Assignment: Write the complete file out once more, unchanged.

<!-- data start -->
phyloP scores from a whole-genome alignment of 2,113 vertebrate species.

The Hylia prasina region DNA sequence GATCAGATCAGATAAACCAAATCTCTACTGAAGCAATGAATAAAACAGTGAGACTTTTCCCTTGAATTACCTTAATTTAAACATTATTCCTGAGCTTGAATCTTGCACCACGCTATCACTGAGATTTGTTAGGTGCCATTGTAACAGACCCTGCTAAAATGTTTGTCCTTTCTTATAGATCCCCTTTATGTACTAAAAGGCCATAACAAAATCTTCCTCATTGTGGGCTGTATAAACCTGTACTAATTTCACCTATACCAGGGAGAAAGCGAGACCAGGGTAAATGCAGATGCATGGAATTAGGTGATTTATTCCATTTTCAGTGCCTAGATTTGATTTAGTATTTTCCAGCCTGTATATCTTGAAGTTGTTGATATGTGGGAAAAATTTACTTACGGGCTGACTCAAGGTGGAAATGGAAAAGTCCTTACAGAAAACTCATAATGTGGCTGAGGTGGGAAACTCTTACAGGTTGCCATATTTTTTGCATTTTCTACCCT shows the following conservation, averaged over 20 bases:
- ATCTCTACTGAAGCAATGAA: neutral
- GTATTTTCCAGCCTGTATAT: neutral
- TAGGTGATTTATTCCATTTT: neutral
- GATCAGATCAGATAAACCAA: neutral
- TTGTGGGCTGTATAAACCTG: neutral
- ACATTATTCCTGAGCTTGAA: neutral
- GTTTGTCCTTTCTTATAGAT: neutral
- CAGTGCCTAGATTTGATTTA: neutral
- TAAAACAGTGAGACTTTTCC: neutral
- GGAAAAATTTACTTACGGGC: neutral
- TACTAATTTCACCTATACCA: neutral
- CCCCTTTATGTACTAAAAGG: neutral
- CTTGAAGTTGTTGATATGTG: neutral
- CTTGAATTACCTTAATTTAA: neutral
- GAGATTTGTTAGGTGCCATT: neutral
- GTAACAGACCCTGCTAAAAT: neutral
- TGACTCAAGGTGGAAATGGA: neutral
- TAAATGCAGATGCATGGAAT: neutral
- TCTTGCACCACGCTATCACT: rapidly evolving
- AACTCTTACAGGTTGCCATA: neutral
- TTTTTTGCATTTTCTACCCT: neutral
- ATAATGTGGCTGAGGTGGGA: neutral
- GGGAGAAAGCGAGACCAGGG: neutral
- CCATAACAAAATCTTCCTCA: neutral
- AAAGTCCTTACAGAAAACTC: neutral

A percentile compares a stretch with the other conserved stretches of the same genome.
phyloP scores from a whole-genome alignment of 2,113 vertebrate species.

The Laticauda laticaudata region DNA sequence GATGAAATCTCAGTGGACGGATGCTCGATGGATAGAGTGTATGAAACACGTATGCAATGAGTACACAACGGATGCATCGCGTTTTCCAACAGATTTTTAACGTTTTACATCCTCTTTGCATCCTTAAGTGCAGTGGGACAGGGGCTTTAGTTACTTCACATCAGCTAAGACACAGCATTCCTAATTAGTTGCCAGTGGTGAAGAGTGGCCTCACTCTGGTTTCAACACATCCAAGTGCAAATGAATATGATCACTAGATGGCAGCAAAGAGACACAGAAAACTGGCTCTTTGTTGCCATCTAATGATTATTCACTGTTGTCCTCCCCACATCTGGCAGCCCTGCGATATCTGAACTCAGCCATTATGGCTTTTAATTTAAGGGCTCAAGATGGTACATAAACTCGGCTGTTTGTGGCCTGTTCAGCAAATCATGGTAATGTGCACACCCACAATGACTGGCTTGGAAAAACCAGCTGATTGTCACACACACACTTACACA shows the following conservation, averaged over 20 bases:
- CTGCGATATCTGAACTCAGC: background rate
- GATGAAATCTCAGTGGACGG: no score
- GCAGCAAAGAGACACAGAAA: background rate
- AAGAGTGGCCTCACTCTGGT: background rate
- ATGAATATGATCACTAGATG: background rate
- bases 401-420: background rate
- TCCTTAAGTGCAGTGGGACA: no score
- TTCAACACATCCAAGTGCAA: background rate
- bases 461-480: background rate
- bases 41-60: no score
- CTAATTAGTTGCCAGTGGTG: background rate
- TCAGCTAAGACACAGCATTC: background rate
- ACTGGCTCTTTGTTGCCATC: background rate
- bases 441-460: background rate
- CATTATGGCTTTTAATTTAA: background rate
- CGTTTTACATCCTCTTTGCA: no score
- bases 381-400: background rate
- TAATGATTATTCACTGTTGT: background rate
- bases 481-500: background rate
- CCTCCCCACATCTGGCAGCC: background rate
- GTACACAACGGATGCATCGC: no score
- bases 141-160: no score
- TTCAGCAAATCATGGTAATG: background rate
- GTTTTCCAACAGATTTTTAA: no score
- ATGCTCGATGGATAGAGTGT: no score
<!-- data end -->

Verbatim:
phyloP scores from a whole-genome alignment of 2,113 vertebrate species.

The Hylia prasina region DNA sequence GATCAGATCAGATAAACCAAATCTCTACTGAAGCAATGAATAAAACAGTGAGACTTTTCCCTTGAATTACCTTAATTTAAACATTATTCCTGAGCTTGAATCTTGCACCACGCTATCACTGAGATTTGTTAGGTGCCATTGTAACAGACCCTGCTAAAATGTTTGTCCTTTCTTATAGATCCCCTTTATGTACTAAAAGGCCATAACAAAATCTTCCTCATTGTGGGCTGTATAAACCTGTACTAATTTCACCTATACCAGGGAGAAAGCGAGACCAGGGTAAATGCAGATGCATGGAATTAGGTGATTTATTCCATTTTCAGTGCCTAGATTTGATTTAGTATTTTCCAGCCTGTATATCTTGAAGTTGTTGATATGTGGGAAAAATTTACTTACGGGCTGACTCAAGGTGGAAATGGAAAAGTCCTTACAGAAAACTCATAATGTGGCTGAGGTGGGAAACTCTTACAGGTTGCCATATTTTTTGCATTTTCTACCCT shows the following conservation, averaged over 20 bases:
- ATCTCTACTGAAGCAATGAA: neutral
- GTATTTTCCAGCCTGTATAT: neutral
- TAGGTGATTTATTCCATTTT: neutral
- GATCAGATCAGATAAACCAA: neutral
- TTGTGGGCTGTATAAACCTG: neutral
- ACATTATTCCTGAGCTTGAA: neutral
- GTTTGTCCTTTCTTATAGAT: neutral
- CAGTGCCTAGATTTGATTTA: neutral
- TAAAACAGTGAGACTTTTCC: neutral
- GGAAAAATTTACTTACGGGC: neutral
- TACTAATTTCACCTATACCA: neutral
- CCCCTTTATGTACTAAAAGG: neutral
- CTTGAAGTTGTTGATATGTG: neutral
- CTTGAATTACCTTAATTTAA: neutral
- GAGATTTGTTAGGTGCCATT: neutral
- GTAACAGACCCTGCTAAAAT: neutral
- TGACTCAAGGTGGAAATGGA: neutral
- TAAATGCAGATGCATGGAAT: neutral
- TCTTGCACCACGCTATCACT: rapidly evolving
- AACTCTTACAGGTTGCCATA: neutral
- TTTTTTGCATTTTCTACCCT: neutral
- ATAATGTGGCTGAGGTGGGA: neutral
- GGGAGAAAGCGAGACCAGGG: neutral
- CCATAACAAAATCTTCCTCA: neutral
- AAAGTCCTTACAGAAAACTC: neutral

A percentile compares a stretch with the other conserved stretches of the same genome.
phyloP scores from a whole-genome alignment of 2,113 vertebrate species.

The Laticauda laticaudata region DNA sequence GATGAAATCTCAGTGGACGGATGCTCGATGGATAGAGTGTATGAAACACGTATGCAATGAGTACACAACGGATGCATCGCGTTTTCCAACAGATTTTTAACGTTTTACATCCTCTTTGCATCCTTAAGTGCAGTGGGACAGGGGCTTTAGTTACTTCACATCAGCTAAGACACAGCATTCCTAATTAGTTGCCAGTGGTGAAGAGTGGCCTCACTCTGGTTTCAACACATCCAAGTGCAAATGAATATGATCACTAGATGGCAGCAAAGAGACACAGAAAACTGGCTCTTTGTTGCCATCTAATGATTATTCACTGTTGTCCTCCCCACATCTGGCAGCCCTGCGATATCTGAACTCAGCCATTATGGCTTTTAATTTAAGGGCTCAAGATGGTACATAAACTCGGCTGTTTGTGGCCTGTTCAGCAAATCATGGTAATGTGCACACCCACAATGACTGGCTTGGAAAAACCAGCTGATTGTCACACACACACTTACACA shows the following conservation, averaged over 20 bases:
- CTGCGATATCTGAACTCAGC: background rate
- GATGAAATCTCAGTGGACGG: no score
- GCAGCAAAGAGACACAGAAA: background rate
- AAGAGTGGCCTCACTCTGGT: background rate
- ATGAATATGATCACTAGATG: background rate
- bases 401-420: background rate
- TCCTTAAGTGCAGTGGGACA: no score
- TTCAACACATCCAAGTGCAA: background rate
- bases 461-480: background rate
- bases 41-60: no score
- CTAATTAGTTGCCAGTGGTG: background rate
- TCAGCTAAGACACAGCATTC: background rate
- ACTGGCTCTTTGTTGCCATC: background rate
- bases 441-460: background rate
- CATTATGGCTTTTAATTTAA: background rate
- CGTTTTACATCCTCTTTGCA: no score
- bases 381-400: background rate
- TAATGATTATTCACTGTTGT: background rate
- bases 481-500: background rate
- CCTCCCCACATCTGGCAGCC: background rate
- GTACACAACGGATGCATCGC: no score
- bases 141-160: no score
- TTCAGCAAATCATGGTAATG: background rate
- GTTTTCCAACAGATTTTTAA: no score
- ATGCTCGATGGATAGAGTGT: no score